For those engaged in English genealogy the surname is usually the starting
point, and yet quite often we fail to take full advantage of it. It is not
enough to use one of the standard surname dictionaries, for the help they can
give is probably more limited than most researchers realise. Such reference
works are concerned with meaning and etymology rather than with family history,
and the truth is that we are likely to learn far more from a name’s historic
distribution than from its linguistic origins. Fortunately, there are now
excellent sources available that will help in that respect, and I hope to
illustrate that by looking at one group of surnames — Whitham, Whittam, Whitwam,
Whitwham, and Witham.
The Dictionary Approach
In his Homes of English Family Names, H.B. Guppy makes no mention of
any of these names, and two of them, Whitwam and Whitwham, find no place in the
revised editions of Reaney and Wilson’s Dictionary of English Surnames,
the standard national dictionary.[i] We might therefore infer that most of the
names are quite rare, and yet that would not be true. In Reaney and Wilson
neither Whitham nor Whittam has its own entry, and both are cross-referred to
Witham. The explanation offered there is that all these surnames derive from the
place-name Witham, and our attention is drawn to localities so called in Essex,
Devon, Lincolnshire, and Somerset. The three names quoted all relate to Essex in
the period up to 1327. Of course, some surnames were hereditary by 1327, but we
should remind ourselves that examples from that early period often referred to
by-names rather than to hereditary surnames. In such cases the names might still
change from one generation to another.
Distribution in 1881
The study of the distribution and expansion of surnames in England can reveal
much about their history and origins, and Steven Archer’s British
19th Century Surname Atlas CD-ROM for the census year 1881
provides us with excellent information on both these topics (see my previous column for detailed information on the Archer CD). [ii] The totals for the
surnames under investigation are: Whitham (1743); Whittam (1099); Whitwam (696);
Whitwham (84); Whitham (1202). It is the distribution, however, seen first by
county and secondly by poor law union, that is most
informative.Whitham (1743) The major concentrations for this
surname were in Yorkshire (982) and Lancashire (477). These two north midland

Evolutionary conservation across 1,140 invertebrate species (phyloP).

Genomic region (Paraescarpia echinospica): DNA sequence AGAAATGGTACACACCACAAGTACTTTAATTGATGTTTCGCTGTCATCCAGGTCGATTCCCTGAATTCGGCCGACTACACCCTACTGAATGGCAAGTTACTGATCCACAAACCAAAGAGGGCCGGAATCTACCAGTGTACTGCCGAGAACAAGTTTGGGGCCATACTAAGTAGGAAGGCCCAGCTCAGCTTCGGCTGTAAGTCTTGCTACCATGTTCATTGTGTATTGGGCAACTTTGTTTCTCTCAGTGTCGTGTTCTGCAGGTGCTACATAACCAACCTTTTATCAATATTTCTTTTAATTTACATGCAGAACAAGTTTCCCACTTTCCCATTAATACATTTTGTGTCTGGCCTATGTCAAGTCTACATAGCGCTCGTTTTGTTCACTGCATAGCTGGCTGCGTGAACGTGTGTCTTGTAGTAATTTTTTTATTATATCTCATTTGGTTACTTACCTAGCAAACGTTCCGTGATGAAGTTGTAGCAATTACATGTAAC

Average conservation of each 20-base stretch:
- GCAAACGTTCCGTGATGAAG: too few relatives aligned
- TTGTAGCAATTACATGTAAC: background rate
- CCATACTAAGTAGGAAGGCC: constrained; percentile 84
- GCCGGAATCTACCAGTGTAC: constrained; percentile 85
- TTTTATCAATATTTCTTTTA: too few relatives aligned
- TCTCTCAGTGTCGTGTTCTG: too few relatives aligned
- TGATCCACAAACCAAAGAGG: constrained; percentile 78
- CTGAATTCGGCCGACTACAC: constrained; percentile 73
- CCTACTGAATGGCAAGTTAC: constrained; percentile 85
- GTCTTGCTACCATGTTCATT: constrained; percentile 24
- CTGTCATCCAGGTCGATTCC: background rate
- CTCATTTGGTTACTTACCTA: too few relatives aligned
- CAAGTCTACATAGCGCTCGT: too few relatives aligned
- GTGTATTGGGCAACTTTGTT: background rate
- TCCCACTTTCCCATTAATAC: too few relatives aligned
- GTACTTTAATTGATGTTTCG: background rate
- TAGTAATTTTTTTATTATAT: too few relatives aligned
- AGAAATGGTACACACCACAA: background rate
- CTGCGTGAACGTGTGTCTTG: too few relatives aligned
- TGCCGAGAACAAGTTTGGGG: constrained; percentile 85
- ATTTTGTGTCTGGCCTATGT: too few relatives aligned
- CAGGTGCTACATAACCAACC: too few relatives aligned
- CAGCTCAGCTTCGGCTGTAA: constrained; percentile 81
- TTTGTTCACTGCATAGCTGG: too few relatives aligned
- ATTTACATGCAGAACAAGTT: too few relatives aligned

counties share a common boundary, and the name was especially prolific in
towns such as Rochdale and Burnley in Lancashire, and their Yorkshire neighbours
Todmorden, Halifax, and Bradford. The only other county with a significant
number was Essex (48).
Whittam (1099) Here also the major concentrations are in Lancashire
(729) and Yorkshire (216). Again the name appeared most frequently in the towns
on both sides of the county boundary. There was just one person with the name in
Essex but 43 in Kendal in the northwest.
Whitwam (696) In 1881 this was almost exclusively a Yorkshire surname.
The total in the county was 671, and no fewer than 557 of these were resident in
villages within the Huddersfield poor law union. There were no examples in Essex
and just 18 in Lancashire.
Whitwham (84) This rare surname was also found almost exclusively in
Yorkshire (71), with the biggest concentration in Bradford and Keighley.
Witham (1202) This was a much more widely distributed surname, and
there were significant totals in London (276), Essex (144), Nottinghamshire
(101), Yorkshire(137), and Lancashire (98).
We can make sense of these statistics if we use a map to define the areas of
distribution and look more closely into the linguistic history of each name. The
border area of Yorkshire and Lancashire, where Whitham and Whittam were most
popular, is well supplied with printed parish registers and tax rolls, and these
build up a fascinating sequence of spellings. For example, in Gargrave near
Skipton, Jonathan Whitham’s name was also spelt Whitwham and Witham
(1709-16);[iii] in the hearth tax for that district we have Joseph Witham
(Thornton in Craven) and Edward Whitwham (Bradley).[iv] The inference is that
all these spellings were possible variants of a single surname.
If we focus our attention at this stage on the village of Thornton in
Craven, we can trace the surname in printed sources back to 1412 at least. For
example, a sequence of Tudor rentals and rolls contains the name of William
Witwhame or Whitwham (1522-43). Among his immediate neighbours were several men
with similar surnames, including Henry Whytwham of Bradley (1525) and Thomas
Whitwham of Carleton (1543).[v] Earlier references in that part of Airedale are
John Whitwham of Kildwick (1473)[vi] and Richard Whitwham of Thornton in Craven
(1412).[vii] However, there is no other local evidence before that date, even in
the very full poll tax return for 1379.[viii]
Of course, these surnames were also numerous in east Lancashire, where
there is earlier evidence of the surname in the neighbourhood of Colne, which is
just a mile or two south of Thornton in Craven. Typical examples from the court
rolls are Thomas Whitwham (1541), George Qwitqwam (1496), and Robert de Whitham